Abstraction or Figuration? Helmut Lang explores the liminal realm between the two in a must see exhibition (presenting his most figurative work with a group of freestanding monochrome sculptures), curated by the internationally renowned expert in the field of contemporary art, Mark Fletcher.

Permanently retired from the fashion world in 2005, Helmut Lang turned to art, playing mostly with form, volume, light and the material history of objects. His first solo exhibition of sculpture was presented at the Kestnergesellschaft in Hanover, Germany, in 2008. His work also has been exhibited at MUAR National Museum of Architecture in Moscow; MMK Museum für Moderne Kunst in Frankfurt; and the Fireplace Project gallery in East Hampton, New York. Lang was among the international artists commissioned to create works for “Commercial Break,” a major project for the 54th Venice Biennale in 2011, organized by Garage Projects.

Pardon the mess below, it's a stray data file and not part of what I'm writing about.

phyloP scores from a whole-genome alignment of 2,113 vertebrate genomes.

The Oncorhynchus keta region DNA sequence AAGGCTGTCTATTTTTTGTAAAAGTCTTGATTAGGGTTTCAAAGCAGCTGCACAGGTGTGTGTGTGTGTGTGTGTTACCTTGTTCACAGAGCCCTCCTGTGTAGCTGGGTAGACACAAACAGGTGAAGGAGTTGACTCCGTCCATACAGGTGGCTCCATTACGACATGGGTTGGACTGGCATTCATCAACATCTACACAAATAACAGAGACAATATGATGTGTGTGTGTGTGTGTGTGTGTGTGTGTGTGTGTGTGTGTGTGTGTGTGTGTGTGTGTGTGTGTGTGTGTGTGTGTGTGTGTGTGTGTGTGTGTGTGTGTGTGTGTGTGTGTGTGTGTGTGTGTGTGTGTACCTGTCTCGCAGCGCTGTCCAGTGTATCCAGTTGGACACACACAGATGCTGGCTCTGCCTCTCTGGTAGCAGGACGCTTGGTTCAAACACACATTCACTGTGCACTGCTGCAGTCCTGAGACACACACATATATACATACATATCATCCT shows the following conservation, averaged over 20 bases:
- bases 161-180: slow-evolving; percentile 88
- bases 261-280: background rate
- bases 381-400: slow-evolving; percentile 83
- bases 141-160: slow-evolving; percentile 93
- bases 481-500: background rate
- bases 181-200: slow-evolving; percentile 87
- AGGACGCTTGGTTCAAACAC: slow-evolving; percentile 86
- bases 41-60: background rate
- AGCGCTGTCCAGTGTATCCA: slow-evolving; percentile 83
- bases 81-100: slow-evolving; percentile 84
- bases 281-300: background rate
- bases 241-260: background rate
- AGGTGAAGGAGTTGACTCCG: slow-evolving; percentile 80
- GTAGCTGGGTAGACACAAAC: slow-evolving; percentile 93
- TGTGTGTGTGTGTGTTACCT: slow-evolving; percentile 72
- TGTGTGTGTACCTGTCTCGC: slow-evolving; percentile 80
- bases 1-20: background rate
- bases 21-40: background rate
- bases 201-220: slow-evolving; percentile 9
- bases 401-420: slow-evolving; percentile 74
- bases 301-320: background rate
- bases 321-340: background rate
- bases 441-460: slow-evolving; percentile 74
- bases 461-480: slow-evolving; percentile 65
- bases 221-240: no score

Choosing materials that served a previous function and keeping that legible in his enigmatic recent works, he uses rubber, foam, plaster sheepskin and tar to accentuate their distress and keep it as the starting point for their creative destruction and consecutive reassembly and renewal.

The relationship of surface and structure is highlighted through a series of white fragmented wall works, in which the artist achieves pictorial complexity via extreme restraint. His most figurative work, a group of freestanding monochrome sculptures, is stacked into unstable totems with skin-like cracks and folds; these works stand in darkness, exposing their psychosexual content- trapped between the biology of the body and our experience of it- to shifting interpretations.

 

Helmut Lang: Sculptures

24 Washington Square North

May 5 – June 15

Organized by Mark Fletcher, Neville Wakefield and Sadie Coles.

All images are courtesy of Mark Fletcher.